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Solenoid Valves for water treatment

Maintenance tasks for a water treatment facility

Solenoid Valves are part of a complex system in a water treatment facility

Clean water is a necessity for us to protect human health and the environment. Water treatment facilities are essential in supporting our modern life. Common water treatment facilities include wastewater treatment facilities, which include primary, secondary and tertiary facilities, seawater desalination, particle filtration, and sewage clarification. Water treatment facilities are a complex network of tanks, pipes, pumps, valves, and filters. Most facilities are aging in the USA and across the world. With a growing demand for clean water supply and treatment of water with more and more toxic and hazardous materials, ensuring these facilities operate efficiently and reliably is critical.

The engineers at these facilities ensure smooth and reliable operation by following regular inspections and preventative maintenance. They are responsible for ensuring the parts they use meet various industry standards and match the specifications recommended by the manufacturers. For example, the valves they utilize in the facility need to match the manufacturer’s recommendation for pressure ratings, the substance flowing through such as sludge, grit, corrosive chemical or PH of the medium, the temperature, the environment, to name a few.  These are considerations for just one of the components of a complex system; however, a failure can result in costly downtime and disruption of service.

Below are suggested tasks that might be included in your operations and maintenance manual.

Examples of Daily Tasks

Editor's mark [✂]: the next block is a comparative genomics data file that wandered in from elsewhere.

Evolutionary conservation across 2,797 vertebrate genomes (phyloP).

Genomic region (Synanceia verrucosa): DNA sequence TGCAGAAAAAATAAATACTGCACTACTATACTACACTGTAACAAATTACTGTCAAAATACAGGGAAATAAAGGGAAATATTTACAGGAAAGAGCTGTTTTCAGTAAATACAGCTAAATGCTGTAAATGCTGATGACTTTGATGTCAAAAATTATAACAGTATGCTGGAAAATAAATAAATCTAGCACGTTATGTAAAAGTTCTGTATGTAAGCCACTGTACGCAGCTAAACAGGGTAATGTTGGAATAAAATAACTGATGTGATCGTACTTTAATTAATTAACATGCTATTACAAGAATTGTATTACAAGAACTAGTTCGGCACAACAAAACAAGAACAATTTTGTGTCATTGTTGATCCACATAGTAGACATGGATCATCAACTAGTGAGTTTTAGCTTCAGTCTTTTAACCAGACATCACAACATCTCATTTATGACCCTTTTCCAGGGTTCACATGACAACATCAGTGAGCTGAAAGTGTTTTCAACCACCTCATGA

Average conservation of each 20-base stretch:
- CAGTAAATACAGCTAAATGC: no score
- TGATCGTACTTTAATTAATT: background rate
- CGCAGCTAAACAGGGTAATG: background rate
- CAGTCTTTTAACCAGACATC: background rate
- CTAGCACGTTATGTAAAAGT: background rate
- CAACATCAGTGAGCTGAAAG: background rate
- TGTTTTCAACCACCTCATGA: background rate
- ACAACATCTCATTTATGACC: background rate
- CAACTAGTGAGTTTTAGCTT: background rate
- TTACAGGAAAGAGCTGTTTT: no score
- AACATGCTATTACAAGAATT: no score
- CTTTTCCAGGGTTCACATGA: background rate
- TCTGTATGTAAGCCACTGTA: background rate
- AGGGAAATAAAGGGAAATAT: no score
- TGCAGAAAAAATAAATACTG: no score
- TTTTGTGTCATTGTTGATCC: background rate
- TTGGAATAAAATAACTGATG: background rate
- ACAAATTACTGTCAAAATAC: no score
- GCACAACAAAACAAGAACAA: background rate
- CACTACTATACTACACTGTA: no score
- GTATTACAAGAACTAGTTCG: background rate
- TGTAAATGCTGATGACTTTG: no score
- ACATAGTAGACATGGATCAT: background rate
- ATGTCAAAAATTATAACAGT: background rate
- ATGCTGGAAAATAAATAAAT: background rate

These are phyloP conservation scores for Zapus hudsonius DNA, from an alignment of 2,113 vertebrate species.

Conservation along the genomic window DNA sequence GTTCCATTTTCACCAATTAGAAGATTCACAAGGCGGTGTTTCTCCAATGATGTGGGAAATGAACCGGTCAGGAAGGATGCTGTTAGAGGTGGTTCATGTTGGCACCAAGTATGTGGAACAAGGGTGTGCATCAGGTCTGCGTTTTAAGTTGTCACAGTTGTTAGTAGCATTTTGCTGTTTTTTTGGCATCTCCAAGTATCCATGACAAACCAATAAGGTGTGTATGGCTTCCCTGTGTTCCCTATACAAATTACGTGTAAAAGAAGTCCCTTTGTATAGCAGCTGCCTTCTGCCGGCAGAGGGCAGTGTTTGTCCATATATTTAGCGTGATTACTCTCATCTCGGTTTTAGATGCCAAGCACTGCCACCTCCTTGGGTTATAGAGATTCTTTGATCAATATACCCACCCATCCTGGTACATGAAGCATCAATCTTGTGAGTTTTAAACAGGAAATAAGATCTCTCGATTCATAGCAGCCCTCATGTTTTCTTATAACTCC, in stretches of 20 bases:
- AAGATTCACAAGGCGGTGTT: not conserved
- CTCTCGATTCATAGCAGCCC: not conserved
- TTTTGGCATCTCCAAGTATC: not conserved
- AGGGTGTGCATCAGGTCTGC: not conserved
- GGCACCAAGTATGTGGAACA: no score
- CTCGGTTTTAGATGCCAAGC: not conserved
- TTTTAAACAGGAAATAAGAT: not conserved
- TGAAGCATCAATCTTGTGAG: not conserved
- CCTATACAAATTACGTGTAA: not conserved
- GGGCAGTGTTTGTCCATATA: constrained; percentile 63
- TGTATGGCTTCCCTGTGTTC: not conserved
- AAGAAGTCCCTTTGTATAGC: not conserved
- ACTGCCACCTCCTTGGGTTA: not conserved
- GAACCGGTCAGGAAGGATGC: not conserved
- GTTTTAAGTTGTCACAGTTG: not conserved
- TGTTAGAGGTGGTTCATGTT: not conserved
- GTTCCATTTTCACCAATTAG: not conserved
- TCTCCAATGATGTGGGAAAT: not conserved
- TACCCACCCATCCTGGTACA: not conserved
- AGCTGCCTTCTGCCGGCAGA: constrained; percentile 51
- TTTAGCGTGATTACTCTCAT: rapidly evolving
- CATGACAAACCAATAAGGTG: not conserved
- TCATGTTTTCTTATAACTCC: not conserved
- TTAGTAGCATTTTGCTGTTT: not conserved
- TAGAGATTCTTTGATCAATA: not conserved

• Check and record chemical solution tanks.
  • Check and record water levels in storage tanks.
  • Inspect chemical feed pumps.
  • Check and record chlorine residual at the point of application.
  • Check and record chlorine residual in the distribution system.
  • Inspect booster pump stations.
  • Check and record fluoride concentration in the distribution system.
  • Record pump running times and pump cycle starts.
  • Check instrumentation for proper signal.
  • Inspect heater operation during winter months.
  • Inspect well pumps, motors, and controls.

Examples of Weekly Tasks

  • Inspect chlorine and fluoride testing equipment.
  • Clean pump house and grounds. Make sure fire hydrants (if any) are accessible.
  • Record pumping rate for each well or source water pump.
  • Conduct weekly security check.

Examples of Monthly Tasks

  • Read electric meter at pump house and record.
  • Take appropriate monthly water quality samples.
  • Check and record static and pumping levels of each well.
  • Read all customer meters and compare against total water produced for the month.
  • Inspect well heads.
  • Lubricate locks.
  • Check on-site readings against lab results.

Examples of Semi-Annual and Annual Tasks (They may be performed at different times of the year)

  • Overhaul and calibrate chemical feed pumps, such as O-rings, check valves, and diaphragms.
  • Inspect and clean chemical feed lines and solution tanks.
  • Operate all valves inside the treatment plant and pump house.
  • Review emergency response plans.
  • Inspect chemical safety equipment and repair or replace as needed.
  • Operate all valves inside the treatment plant and pump house.
  • Inspect, clean, and repair control panels in pump house and treatment plant
  • Exercise half of all mainline valves.
  • Inspect and clean chemical feed lines and solution tanks.
  • Calibrate chemical feed pumps.
  • Inspect storage tanks for defects and sanitary deficiencies.
  • Clean storage tanks if necessary.
  • Flush the distribution system and exercise/check all fire hydrant valves.
  • Perform preventive maintenance on treatment plant and pump house buildings.
  • Inspect and clean chemical feed lines and solution tanks.
  • Prepare a demand forecast.
  • Identify and evaluate energy conservation measures (for your utility).
  • Identify and evaluate distribution system leaks.
  • Establish/update water loss mitigation program.
  • Establish/update customer incentive program for water-efficient home devices.
  • Prepare system for winter operation.
  • Make sure unnecessary equipment is properly decommissioned.
  • Inspect and clean chemical feed lines and solution tanks.
  • Calibrate chemical feed pumps.
  • Contact an electrician to check running amps on well pumps.

For a more comprehensive list visit epa.gov or consult with your local authorities.

For questions regarding solenoid valves visit us at: gouldvalve.com

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